Some alternative views of the iPad

April 4, 2010 | 1 comment

Just a quick post. The entire tech sector is ga-ga over the iPad; I’m pretty excited by it myself. But I thought I’d try and throw some realism on the fire by linking to a couple of interesting alternative posts on the topic.

Quinn Norton has some very smart comments about the blinkered vision of the wealthy middle class people who typically assess the impact of devices like this:

I live a really rich intellectual life and get to do lots of things most poor people don’t, and I appreciate that it’s because almost none of my social group are poor. But sometimes my social group kind of goes crazy and forgets that while they have a lot of power, my class is a whole lot bigger than theirs. And none of them will be buying iPads.

Dave Winer has been testing his for a day, and thinks the revolution is yet to come:

Keep dreaming if you want, but if you give the iPad to your mother expect the light to go on for you. At that exact moment you will realize how poorly prepared it is for that. [...] With the caveat that it’s after one day and I reserve the right to change it at any time: Today’s iPad, the one that I just bought, is just a demo of something that could be very nice and useful at some point in the future. Today it’s something to play with, not something to use. That’s the kind way to say it. The direct way: It’s a toy.

I think Dave’s comment – “a demo of something that could be very nice and useful at some point in the future” – is probably prescient. I am excited about the device, and I do want one, but I’m more interested in where this takes the computer industry as a whole in the future. Apple’s devices are famously locked-down (“The iPad is a LEGO set that can only be assembled into what’s drawn on the box,” as Jarek Piórkowski puts it), but the devices that follow it won’t be, although they will learn from iPad’s design decisions.. Specifically, it will bring about three things:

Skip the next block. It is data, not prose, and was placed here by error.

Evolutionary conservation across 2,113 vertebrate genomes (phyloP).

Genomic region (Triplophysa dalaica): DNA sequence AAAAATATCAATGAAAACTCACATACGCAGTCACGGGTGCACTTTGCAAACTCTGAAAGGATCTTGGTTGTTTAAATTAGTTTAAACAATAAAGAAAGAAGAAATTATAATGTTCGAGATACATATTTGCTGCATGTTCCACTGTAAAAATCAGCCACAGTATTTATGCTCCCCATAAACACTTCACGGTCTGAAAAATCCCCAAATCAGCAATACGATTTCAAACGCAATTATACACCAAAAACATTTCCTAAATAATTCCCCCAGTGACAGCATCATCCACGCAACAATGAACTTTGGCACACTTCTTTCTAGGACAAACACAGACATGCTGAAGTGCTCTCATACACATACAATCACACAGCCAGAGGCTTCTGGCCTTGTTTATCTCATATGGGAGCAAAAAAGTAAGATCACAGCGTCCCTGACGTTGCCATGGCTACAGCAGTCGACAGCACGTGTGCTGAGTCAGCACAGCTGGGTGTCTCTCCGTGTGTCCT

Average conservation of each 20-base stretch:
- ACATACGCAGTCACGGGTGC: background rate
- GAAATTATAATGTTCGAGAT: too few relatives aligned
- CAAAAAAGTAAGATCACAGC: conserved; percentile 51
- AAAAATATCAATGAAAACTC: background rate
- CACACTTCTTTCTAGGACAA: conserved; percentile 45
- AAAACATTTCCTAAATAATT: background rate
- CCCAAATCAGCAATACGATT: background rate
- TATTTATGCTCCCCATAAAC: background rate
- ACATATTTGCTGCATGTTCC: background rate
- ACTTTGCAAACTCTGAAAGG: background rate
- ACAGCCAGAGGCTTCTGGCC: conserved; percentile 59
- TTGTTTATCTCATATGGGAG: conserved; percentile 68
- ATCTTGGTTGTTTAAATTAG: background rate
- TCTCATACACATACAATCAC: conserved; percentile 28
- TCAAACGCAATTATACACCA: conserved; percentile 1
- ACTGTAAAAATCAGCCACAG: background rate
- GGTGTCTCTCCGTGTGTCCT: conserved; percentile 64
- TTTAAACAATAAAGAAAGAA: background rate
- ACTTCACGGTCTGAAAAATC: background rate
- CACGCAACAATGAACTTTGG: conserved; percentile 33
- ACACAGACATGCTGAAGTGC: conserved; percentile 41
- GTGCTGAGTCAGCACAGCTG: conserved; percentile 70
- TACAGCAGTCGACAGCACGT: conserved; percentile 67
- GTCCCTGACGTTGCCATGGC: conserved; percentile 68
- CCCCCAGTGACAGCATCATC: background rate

1. A new kind of smarter, easier, more intuitive portable computer interface
  2. The death of Flash and third party plugins for multimedia content on the web (this is a big deal)
  3. Tacit approval for the industry to innovate away from the traditional PC model we’ve been working with for decades, and create new information appliances that more easily fit into peoples’ lives and can be used in a more human way

Actually, my last point was kickstarted by the iPhone, but the iPad makes it legit: whereas the former was a “mobile device”, the latter is being marketed and sold as a computer in its own right. Many more will follow.

All these devices with different form factors, designs and operating systems will have two things in common: you can take them with you, and they will run HTML 5+ web applications. The future is going to be very interesting indeed.

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1 Comment

  1. You see Ben, I am nowhere near as switched on as you are, so my views are purely functional – when Google Wave came in I was excited, however I did not find it a ‘big deal’ when I started using it simply because the embed on blogs was still complicated and rest…well…not so new. iPad however does change our perception about technology in general and proves thinking outside of the box. I see publishing, media and education changing with this new gadget – just for a start. I wish I could afford it though;)

    Sylwia Presley April 4, 2010 (10:09 am)

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